Scott writes, "Okay, let's assume we were to eliminate the Senate," and then goes on to say that this would transfer much too much power to urban centers. I talk about "small states" in one of the following posts, but I want to specify that I have no desire to "eliminate the Senate." I think we're much too large a country to get along with a one-house legislature. I do believe that a number of small states should emulate Nebraska's example and shift to unicameralism; Jesse Ventura suggested that, altogether sensibly, for Minnesota, but the proposal went nowhere. But I think that Texas is already too large to make unicameralism desirable.
Also, even though I rail against the degree of disproportionate power held by small states in the Senate, I could easily live, as the result of a latter day compromise, with a more modest boost for small states. The "two-senator" bonus for the electoral college helps small states, but, obviously, it has significantly less impact than does the equality of voting power in the Senate itself. Larry Sabato, a political scientist from Virginia who has written a very interesting book, "A More Perfect Constitution," that also suggests constitutional reform and calls for a new convention, argues in favor of giving the largest states four senators, mid-size states three senators, and leaving small states at their current two. (This would also have the virtue, Sabato believes, of increasing the size of the Senate, which would be desirable given the incredible workload and sweep of issues that the Senate must consider.) I would still be unhappy if Wyoming had "only" 35 times the voting power of California instead of its present 70. But if, say, we ended up with the small states having 5-10 times the voting power, as part of a deal to get support for other desirable changes, then I would almost certainly sign on.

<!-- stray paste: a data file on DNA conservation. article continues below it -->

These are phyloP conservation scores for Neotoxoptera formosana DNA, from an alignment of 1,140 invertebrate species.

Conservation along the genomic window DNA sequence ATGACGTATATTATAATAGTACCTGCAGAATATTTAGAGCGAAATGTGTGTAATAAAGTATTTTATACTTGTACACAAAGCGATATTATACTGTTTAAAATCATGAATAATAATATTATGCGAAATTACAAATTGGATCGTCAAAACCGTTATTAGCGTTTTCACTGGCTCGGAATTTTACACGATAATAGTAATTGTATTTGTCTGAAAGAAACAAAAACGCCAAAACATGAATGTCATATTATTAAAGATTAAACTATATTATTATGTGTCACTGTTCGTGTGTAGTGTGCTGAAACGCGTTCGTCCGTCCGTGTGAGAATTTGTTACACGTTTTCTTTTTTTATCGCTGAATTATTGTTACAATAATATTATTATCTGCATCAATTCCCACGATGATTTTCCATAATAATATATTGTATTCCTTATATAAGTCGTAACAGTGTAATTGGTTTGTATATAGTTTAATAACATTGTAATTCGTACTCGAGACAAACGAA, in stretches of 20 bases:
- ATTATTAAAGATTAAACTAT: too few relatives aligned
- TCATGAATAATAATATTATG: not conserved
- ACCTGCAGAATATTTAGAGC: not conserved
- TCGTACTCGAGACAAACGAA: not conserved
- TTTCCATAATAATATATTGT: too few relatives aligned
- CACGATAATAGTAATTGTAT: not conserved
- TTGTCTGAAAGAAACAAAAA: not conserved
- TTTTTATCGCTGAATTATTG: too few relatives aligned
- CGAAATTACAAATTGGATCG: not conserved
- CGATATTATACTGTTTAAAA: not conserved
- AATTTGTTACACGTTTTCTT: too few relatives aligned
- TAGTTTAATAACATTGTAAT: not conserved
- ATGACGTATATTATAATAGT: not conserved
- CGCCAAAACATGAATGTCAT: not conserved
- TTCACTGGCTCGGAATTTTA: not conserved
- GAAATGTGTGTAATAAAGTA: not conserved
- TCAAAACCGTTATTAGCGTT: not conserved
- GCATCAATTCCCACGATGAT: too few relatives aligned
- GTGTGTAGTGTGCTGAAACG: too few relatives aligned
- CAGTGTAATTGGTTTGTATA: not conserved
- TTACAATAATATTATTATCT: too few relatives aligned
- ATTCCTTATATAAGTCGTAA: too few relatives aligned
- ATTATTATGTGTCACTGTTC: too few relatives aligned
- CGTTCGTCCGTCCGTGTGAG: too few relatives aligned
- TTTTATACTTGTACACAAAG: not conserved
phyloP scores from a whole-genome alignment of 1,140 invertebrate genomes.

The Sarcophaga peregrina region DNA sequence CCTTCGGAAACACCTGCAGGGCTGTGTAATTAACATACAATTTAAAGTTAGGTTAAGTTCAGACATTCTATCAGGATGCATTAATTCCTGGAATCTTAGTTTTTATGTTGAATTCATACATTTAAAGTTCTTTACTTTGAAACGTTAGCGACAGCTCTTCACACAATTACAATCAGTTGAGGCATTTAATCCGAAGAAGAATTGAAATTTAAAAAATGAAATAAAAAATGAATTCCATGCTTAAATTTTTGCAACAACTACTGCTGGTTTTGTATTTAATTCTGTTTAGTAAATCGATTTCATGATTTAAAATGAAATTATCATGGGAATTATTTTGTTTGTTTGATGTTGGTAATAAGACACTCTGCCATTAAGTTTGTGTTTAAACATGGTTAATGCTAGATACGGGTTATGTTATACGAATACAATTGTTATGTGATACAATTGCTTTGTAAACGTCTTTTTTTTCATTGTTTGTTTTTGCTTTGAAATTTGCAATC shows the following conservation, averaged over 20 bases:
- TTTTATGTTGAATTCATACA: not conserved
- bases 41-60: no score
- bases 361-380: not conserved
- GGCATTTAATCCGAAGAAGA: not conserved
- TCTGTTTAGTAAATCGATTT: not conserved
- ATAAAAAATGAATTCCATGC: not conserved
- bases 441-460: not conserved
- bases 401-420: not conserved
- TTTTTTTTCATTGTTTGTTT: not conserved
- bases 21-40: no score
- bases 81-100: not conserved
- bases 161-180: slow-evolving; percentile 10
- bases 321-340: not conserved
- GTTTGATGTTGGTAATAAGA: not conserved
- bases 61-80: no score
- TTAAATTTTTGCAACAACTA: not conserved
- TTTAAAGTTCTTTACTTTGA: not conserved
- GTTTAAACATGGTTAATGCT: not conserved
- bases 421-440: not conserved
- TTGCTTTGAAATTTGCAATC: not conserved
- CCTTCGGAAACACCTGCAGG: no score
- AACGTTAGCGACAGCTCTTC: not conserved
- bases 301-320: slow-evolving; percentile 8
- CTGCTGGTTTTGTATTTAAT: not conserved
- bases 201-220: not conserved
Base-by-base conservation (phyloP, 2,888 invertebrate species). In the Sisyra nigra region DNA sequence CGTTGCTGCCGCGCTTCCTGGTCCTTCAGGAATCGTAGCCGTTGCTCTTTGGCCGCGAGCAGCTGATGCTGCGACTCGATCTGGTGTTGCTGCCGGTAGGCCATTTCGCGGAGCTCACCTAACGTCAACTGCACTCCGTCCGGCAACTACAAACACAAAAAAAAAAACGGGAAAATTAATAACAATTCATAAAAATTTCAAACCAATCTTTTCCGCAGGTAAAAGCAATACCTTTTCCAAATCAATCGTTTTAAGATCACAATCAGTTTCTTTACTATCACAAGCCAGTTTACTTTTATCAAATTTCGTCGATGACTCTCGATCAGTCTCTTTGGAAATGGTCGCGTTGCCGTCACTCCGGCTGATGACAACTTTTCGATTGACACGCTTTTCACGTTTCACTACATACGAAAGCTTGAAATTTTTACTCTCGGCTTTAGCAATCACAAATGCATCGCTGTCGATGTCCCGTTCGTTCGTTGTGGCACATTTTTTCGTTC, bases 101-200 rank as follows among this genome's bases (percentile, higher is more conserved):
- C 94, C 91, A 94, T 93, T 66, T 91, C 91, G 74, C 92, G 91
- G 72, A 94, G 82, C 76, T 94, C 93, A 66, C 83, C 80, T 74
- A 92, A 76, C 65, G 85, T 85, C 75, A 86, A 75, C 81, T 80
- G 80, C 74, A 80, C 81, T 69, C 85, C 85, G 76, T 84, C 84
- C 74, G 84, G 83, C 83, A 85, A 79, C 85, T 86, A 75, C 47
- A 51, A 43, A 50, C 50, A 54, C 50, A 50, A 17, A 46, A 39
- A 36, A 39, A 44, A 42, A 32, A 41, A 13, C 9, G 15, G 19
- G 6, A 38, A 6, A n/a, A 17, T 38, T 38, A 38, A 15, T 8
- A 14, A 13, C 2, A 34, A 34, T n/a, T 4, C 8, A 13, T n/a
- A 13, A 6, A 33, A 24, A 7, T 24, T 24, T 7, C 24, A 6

No one can believe in the possibility of a "perfect constitution." One is always going to have to compromise.